Korean Bakeries and Cafes

Growing Coffee Culture

Korea’s metro areas are filled with cafes on almost every corner. In Seoul, you can often find multiple chain shops within one block and their most popular chains have even expanded abroad to other countries. With impeccably clean interiors, friendly service, and tasty snacks and drinks, it’s no wonder cafe culture has made its mark in Korea.

Many cafes offer multiple levels of spacious seating–often times with electrical outlets so you can work off of their free Wifi. These coffee shops sprinkled along major streets have become popular places for students and young adults to park their laptops at. Due to its prevalence, many people from older generations have also adapted coffee drink habits.

The popularity of coffee consumption has been amplified by cafe endorsements and sponsorships by celebrities. Some chains will feature trendy actors or musicians on their storefront enjoying a latte or decadent piece of toast.

Korean Buns

Common Korean Bakery Items

  • Due to American influence during the Korean war, Koreans developed a unique appetite for cheese. Many pastries found in these bakery chains are topped off with cheese.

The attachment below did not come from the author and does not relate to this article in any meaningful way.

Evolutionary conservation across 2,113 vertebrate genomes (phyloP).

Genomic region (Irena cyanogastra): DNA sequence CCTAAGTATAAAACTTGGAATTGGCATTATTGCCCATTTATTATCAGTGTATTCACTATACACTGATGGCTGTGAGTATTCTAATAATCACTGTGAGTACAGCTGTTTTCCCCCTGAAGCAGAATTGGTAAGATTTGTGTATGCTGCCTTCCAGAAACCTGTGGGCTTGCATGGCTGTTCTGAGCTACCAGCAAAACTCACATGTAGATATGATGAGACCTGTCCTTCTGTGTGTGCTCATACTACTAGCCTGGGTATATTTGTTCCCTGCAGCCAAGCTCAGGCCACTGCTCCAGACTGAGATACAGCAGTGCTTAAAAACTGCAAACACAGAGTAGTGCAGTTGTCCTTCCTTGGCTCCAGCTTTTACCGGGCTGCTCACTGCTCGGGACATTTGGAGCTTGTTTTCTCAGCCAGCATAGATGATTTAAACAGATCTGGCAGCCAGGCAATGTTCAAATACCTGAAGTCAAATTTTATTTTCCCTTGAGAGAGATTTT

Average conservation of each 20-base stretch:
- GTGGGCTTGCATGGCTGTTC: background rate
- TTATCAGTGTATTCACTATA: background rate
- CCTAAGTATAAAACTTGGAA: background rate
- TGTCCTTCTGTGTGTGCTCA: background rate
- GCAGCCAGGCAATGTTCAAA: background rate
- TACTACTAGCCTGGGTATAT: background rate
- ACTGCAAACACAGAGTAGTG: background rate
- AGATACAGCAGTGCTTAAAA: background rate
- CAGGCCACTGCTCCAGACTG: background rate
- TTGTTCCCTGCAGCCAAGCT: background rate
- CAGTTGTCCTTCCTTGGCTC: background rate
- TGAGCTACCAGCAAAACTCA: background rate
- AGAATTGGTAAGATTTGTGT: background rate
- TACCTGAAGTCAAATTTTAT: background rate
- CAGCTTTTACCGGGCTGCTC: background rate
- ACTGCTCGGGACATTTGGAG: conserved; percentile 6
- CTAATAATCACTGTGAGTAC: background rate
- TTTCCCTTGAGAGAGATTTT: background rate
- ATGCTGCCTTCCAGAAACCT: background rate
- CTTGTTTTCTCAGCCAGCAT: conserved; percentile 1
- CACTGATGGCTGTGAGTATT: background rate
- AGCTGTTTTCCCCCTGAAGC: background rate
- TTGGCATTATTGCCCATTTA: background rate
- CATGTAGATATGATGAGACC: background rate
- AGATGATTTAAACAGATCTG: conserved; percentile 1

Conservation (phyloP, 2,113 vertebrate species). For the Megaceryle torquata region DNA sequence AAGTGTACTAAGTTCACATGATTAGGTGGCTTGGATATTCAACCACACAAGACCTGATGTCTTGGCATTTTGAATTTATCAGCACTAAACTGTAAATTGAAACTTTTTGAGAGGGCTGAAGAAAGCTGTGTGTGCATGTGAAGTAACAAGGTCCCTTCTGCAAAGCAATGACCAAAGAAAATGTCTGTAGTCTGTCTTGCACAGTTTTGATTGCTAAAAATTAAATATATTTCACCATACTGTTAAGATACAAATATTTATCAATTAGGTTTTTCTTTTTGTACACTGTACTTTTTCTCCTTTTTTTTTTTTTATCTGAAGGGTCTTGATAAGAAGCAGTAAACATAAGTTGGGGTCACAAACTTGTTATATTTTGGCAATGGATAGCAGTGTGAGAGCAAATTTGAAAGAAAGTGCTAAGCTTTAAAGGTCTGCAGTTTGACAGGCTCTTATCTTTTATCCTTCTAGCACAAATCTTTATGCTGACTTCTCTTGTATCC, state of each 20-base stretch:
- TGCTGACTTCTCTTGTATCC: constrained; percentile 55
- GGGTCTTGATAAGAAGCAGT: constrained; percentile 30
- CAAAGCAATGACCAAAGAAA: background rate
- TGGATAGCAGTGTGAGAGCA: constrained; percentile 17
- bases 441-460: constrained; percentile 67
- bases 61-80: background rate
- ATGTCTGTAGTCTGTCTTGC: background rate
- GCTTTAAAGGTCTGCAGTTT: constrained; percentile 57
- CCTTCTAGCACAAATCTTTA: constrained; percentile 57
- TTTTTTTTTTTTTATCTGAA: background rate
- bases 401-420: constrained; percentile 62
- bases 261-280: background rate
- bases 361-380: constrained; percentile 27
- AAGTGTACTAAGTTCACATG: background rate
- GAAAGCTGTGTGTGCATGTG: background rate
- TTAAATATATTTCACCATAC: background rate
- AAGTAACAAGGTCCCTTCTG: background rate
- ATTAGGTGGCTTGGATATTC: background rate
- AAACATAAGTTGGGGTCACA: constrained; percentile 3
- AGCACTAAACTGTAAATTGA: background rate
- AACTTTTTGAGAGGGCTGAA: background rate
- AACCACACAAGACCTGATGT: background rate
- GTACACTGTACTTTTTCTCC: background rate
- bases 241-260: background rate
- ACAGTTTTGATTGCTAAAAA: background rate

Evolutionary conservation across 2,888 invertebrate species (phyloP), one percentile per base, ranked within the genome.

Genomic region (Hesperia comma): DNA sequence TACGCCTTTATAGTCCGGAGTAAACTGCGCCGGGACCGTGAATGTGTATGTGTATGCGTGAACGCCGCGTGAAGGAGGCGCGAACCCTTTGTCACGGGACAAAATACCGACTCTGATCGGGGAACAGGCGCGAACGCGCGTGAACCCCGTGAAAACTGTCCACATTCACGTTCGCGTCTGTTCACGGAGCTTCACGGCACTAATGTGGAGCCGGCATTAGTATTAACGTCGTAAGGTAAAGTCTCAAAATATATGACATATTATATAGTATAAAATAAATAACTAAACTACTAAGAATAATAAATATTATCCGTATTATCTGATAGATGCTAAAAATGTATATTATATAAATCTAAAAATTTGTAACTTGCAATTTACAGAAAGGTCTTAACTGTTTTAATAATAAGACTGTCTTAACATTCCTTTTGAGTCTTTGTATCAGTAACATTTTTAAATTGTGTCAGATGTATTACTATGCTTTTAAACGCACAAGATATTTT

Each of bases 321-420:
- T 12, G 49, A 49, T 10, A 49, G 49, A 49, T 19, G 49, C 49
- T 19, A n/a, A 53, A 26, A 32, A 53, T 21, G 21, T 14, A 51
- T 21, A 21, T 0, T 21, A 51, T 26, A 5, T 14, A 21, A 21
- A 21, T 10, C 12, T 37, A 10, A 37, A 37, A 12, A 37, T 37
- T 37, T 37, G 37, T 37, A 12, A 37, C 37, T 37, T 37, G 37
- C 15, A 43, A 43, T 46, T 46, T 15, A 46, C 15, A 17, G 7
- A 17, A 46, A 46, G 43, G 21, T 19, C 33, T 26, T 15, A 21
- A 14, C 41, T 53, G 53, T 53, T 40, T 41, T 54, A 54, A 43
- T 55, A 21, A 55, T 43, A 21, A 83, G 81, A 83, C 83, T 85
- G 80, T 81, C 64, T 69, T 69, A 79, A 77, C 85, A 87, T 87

• Pizza buns
    • Sausage buns
  • Toast was popularized internationally by Korean bakeries. This is not the thinly sliced bread with butter that is common in Western nations. Koreans made toast into a full meal by slicing bread into very thick pieces and adding sweet and savory toppings. Popular additions to toast are ice cream, ham, cheese, and fruit but not all together!

Korean Toast

  • Cakes are another favorite category of confectionary in Korea. These chains mass produce cakes that are made to look quaint and ready to eat.
  • Shaved ice is called patbingsu in Korean. Unlike snow cones in the U.S. where there are large chunks of ice with syrup, Korean patbingsu is made with flavored ice and has more of a snow consistency. The ice is fluffy and melts in your mouth almost instantly when it hits your tongue. Popular flavors of patbingsu are green tea, red bean, strawberry, or original which is made with milk. Ice cream, fruit, whipped cream, and syrup are some things that Koreans put on their patbingsu.



Other Helpful Info:

  • Many Korean cafes offer disposable water cups near drinking water spouts for self-service!
  • Most of these chains will give you a buzzer after you order so you will be notified once your order is ready for pick up.
  • Because these cafes aim to cater to an international customer base, their menus usually display English names as well as Korean